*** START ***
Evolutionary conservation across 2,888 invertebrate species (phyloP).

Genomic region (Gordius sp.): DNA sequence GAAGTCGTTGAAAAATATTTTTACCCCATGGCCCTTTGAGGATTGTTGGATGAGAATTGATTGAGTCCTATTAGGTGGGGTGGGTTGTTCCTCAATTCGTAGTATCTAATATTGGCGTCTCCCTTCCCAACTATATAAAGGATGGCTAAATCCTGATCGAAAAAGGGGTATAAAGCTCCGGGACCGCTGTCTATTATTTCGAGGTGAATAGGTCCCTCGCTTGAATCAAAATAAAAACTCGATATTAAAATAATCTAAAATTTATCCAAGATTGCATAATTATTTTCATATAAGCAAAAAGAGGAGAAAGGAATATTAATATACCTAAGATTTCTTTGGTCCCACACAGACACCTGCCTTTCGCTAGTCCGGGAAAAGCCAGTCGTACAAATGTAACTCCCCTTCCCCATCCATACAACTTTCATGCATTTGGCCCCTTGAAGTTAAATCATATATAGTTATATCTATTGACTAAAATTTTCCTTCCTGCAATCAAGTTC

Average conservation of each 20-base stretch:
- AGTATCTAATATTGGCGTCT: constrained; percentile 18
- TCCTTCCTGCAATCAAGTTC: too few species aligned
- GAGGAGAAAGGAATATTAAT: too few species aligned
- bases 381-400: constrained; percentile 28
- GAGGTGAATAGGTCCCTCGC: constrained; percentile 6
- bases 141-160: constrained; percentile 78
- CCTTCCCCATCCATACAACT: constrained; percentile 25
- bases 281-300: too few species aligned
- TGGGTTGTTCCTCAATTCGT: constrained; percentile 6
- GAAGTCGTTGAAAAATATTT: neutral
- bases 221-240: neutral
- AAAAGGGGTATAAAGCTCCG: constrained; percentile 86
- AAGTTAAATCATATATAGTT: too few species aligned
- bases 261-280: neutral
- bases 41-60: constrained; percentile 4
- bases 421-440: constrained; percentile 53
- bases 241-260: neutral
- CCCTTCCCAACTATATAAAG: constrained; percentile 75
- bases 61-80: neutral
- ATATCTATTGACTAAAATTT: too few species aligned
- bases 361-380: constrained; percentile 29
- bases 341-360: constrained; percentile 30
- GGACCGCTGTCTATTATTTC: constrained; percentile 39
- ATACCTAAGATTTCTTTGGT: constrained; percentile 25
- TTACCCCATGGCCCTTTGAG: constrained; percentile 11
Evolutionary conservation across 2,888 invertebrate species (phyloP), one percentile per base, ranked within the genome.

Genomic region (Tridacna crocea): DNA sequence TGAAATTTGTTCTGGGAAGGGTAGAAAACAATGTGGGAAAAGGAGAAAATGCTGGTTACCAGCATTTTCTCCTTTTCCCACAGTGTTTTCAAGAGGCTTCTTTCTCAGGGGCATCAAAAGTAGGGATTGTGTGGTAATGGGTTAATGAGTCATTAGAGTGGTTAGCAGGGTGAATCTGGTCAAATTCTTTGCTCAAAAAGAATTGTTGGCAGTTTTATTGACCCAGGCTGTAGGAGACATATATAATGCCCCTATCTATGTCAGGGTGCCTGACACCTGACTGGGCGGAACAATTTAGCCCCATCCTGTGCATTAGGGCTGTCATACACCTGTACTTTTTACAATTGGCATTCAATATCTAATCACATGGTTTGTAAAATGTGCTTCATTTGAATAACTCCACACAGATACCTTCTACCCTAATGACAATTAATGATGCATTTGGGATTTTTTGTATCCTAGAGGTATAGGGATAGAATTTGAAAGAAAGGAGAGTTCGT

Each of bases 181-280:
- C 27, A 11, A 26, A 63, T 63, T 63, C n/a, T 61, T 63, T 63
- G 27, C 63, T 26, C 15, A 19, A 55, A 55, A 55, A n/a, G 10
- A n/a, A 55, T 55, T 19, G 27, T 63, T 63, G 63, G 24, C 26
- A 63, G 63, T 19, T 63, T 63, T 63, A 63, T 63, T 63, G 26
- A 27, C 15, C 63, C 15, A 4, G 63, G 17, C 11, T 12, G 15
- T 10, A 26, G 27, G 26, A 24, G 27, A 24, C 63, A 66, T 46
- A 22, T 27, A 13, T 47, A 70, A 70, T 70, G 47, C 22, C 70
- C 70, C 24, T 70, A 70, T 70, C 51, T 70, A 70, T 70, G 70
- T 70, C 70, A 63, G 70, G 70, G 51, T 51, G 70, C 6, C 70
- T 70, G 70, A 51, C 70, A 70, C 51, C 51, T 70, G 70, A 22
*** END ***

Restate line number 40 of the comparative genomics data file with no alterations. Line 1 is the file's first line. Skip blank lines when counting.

- T 70, C 70, A 63, G 70, G 70, G 51, T 51, G 70, C 6, C 70